Childish Fantasy Vs Mature Imagination

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I can put myself back in my five-year-old self and sometimes my thoughts don’t seem much different now. In some ways my thoughts have matured and I’ve “put childish ways behind me”. But in other ways I feel like I’m the same little kid.

How do we hold on to the “self” from all our accumulated years and at the same time grow up? What is the difference between the immaturity of a child and changing to become the child who will enter the kingdom heaven (Mt 18:3)? How do we know when our thoughts aren’t childish fantasy, but mature imagination?

At my men’s group a few weeks ago, a pastor, Barry Clarke, pointed out how the younger son, from Jesus’ story in Luke 15, illustrates the difference. He demanded his inheritance early. “Father, give me my share of the inheritance” (Lk 15:12). He must have fantasized about the exploits he would engage, once he had the means to pull them off. I see the kernel of childish fantasy there in his demand of “give me”. Childish fantasy is selfish. We tolerate degrees of self-absorption in adolescence. We are nauseated by the same self-absorption in adults.

As the story goes, the younger son gets slapped around a bit by harsh reality and hard times. We are told he “came to his senses” (15:17). Jesus tells us how the young son imagines his conversation will go when he goes home. In his imagination he practices his speech he will give his father. He decides he’s even willing to rejoin the household as a servant saying “make me like one of your hired men.” I see the development of a mature imagination in his statement of “make me”.

Childish fantasy is selfish. You can know your thinking is childish and immature when it is turned in upon yourself. Are your plans “give me” plans? There is an egocentricism in childishness. And like I said, it is to be expected in kids—at least it isn’t surprising. But it is disdained in those who are supposed to be mature.

There is a humility to the mature imagination. Is what you are giving your imagination to about the contribution you can make? The younger son imagined saying, “Make me.” Are your plans “make me” plans? Self will always be part of any equation we imagine. There is nothing inherently wrong with “me” being included. You cannot be separated from your contribution. But are you giving your imagination to what the self can get or what the self is willing to be made into?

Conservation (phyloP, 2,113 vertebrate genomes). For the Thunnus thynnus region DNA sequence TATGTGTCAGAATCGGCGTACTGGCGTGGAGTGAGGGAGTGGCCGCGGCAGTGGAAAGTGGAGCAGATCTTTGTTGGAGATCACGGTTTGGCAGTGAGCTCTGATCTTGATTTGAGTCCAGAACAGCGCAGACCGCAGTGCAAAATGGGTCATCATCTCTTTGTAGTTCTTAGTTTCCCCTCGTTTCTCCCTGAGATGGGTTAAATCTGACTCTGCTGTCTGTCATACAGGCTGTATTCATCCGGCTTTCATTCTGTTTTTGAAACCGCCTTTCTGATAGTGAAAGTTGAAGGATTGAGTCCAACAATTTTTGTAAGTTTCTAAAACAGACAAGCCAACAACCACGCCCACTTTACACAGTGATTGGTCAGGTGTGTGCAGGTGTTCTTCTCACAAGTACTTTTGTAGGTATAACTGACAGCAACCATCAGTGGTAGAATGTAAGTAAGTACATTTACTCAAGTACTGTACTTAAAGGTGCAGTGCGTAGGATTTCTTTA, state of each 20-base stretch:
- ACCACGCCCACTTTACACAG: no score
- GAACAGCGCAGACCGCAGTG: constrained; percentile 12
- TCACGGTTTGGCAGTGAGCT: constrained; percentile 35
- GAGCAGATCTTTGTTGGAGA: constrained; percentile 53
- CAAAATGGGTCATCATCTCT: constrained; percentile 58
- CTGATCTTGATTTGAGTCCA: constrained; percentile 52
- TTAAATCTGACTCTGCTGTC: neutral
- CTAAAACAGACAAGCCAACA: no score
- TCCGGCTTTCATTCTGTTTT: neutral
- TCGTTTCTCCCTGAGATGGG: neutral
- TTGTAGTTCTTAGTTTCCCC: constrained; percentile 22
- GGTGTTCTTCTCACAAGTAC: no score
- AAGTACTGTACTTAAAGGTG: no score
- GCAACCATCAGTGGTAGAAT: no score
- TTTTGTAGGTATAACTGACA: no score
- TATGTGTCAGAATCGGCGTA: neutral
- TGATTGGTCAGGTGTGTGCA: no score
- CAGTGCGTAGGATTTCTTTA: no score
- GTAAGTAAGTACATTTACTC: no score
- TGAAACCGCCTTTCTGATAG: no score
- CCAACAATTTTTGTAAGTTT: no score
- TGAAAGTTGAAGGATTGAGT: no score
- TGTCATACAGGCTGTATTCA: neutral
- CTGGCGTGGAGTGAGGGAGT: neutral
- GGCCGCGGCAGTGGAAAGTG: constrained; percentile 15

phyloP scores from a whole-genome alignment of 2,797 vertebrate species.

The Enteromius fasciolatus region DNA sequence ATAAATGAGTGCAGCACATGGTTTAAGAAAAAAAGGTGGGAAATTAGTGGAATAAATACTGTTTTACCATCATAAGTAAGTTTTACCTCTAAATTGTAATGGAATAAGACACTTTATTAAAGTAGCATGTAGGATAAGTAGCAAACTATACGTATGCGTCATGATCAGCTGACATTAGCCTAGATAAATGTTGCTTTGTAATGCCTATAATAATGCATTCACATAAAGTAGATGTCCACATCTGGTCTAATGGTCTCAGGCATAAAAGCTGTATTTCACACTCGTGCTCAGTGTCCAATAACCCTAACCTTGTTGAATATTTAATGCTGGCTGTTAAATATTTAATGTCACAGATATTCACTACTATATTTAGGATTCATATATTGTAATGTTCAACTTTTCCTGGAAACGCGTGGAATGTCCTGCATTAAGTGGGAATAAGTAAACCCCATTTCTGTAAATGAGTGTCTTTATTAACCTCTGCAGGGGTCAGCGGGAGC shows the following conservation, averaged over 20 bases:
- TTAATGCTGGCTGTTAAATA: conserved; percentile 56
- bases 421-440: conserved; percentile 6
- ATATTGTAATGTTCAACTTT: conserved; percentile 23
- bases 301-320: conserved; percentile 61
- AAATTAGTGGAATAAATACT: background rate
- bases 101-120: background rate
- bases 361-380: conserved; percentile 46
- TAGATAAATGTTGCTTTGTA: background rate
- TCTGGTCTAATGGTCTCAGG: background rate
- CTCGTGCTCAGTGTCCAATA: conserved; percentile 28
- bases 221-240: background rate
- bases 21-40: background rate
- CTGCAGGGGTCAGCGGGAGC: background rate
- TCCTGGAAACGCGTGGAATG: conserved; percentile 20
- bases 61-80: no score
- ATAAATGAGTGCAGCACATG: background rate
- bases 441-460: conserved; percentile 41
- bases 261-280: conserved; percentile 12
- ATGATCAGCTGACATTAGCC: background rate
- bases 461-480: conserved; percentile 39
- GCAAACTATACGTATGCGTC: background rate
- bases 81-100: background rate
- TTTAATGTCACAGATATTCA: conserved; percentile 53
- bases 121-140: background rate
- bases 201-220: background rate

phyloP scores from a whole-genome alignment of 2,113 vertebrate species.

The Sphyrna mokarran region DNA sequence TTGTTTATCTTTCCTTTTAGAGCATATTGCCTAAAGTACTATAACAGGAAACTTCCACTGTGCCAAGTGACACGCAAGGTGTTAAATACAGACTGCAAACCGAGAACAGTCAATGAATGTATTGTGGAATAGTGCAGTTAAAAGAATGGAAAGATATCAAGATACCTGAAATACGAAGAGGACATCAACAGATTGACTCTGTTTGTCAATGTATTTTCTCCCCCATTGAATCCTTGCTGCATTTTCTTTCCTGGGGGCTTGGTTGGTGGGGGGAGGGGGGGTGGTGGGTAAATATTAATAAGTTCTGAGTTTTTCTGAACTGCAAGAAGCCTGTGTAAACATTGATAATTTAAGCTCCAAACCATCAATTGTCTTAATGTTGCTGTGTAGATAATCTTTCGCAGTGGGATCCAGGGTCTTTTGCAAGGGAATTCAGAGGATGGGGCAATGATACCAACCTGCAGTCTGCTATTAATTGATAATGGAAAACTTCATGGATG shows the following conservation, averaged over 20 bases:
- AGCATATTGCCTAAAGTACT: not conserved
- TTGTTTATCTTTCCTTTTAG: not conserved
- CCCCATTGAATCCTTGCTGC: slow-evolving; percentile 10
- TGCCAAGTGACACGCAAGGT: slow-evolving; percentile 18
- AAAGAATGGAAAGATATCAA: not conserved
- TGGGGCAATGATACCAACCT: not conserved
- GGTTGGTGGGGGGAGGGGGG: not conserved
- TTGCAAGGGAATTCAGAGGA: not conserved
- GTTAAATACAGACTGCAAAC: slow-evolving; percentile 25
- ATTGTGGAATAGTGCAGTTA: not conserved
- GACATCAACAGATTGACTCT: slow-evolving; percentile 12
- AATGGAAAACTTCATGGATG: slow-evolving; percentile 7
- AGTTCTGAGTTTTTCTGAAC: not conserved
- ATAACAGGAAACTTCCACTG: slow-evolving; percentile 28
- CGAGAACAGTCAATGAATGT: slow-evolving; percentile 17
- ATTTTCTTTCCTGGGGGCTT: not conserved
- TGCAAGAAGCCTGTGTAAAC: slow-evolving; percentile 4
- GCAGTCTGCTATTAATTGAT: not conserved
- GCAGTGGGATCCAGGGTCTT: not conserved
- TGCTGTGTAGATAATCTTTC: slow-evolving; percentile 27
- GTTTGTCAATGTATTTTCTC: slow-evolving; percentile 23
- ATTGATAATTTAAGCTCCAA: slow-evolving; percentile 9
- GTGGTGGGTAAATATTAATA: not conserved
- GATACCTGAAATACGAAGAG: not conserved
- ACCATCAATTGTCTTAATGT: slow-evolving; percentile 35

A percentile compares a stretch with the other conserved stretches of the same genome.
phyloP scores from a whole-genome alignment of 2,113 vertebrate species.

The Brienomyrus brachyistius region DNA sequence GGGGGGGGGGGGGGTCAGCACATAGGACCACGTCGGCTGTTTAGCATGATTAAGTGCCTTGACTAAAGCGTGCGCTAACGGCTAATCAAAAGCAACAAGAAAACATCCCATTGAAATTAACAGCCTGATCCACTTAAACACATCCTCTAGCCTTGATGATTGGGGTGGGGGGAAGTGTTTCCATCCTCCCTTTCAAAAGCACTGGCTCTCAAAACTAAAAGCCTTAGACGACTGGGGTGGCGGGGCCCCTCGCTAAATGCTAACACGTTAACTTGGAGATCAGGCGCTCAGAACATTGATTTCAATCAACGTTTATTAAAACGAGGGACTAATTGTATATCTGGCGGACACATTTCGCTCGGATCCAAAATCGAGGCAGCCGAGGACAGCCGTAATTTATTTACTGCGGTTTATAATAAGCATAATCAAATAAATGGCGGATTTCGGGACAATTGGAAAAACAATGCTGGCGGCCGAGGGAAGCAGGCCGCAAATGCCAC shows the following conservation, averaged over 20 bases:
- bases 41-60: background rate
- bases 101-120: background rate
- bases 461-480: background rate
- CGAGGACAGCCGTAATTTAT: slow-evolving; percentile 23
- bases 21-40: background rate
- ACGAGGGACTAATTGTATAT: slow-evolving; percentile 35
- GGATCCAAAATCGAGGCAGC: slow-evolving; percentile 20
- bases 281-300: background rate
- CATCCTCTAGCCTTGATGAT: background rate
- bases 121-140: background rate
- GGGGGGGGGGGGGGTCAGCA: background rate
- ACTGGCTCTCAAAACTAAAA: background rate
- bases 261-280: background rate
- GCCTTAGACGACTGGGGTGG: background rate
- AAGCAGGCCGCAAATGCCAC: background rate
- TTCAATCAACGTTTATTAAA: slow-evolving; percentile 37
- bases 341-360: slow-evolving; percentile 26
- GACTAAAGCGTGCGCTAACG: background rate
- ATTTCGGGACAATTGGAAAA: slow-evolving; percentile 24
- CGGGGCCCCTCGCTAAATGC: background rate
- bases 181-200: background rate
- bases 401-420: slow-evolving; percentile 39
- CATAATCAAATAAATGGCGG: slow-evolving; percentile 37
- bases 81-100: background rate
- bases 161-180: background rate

May our imaginations be ignited by who we will be made into as we humbly play our parts. May we imagine how our service can make us into mature sons and daughters. May we discern the difference between our proud fantasies and humble imaginations. May we put away our “give me” plans and let our “make me” imaginations run wild.

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Where Your Disappointments Start

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A disappointment is when something you have arranged in your mind does not happen that way. Namaan the leper, in 2 Kings 5, is an illustration of how disappointment works.

His Appointment

Namaan was given an appointment with Elisha, much to the relief of the king of Israel (v.8). But when Namaan’s cavalcade finally made it to Elisha’s front step, the powerful prophet didn’t even have the decency to greet Namaan himself. Elisha merely had his assistant pass along instructions for his healing, “Go wash in the Jordan river and be clean.”

His Disappointment

Verse 11 is the revealing statement, “But Namaan was angry and went away, saying, ‘“I thought that for me he would surely come out, and stand and call on the name of the LORD his God, and would wave his hand over the spot, and cure the leprosy!’” It’s really Namaan’s first two words that says it all: I thought. He had played it all out in his mind how his miracle would happen.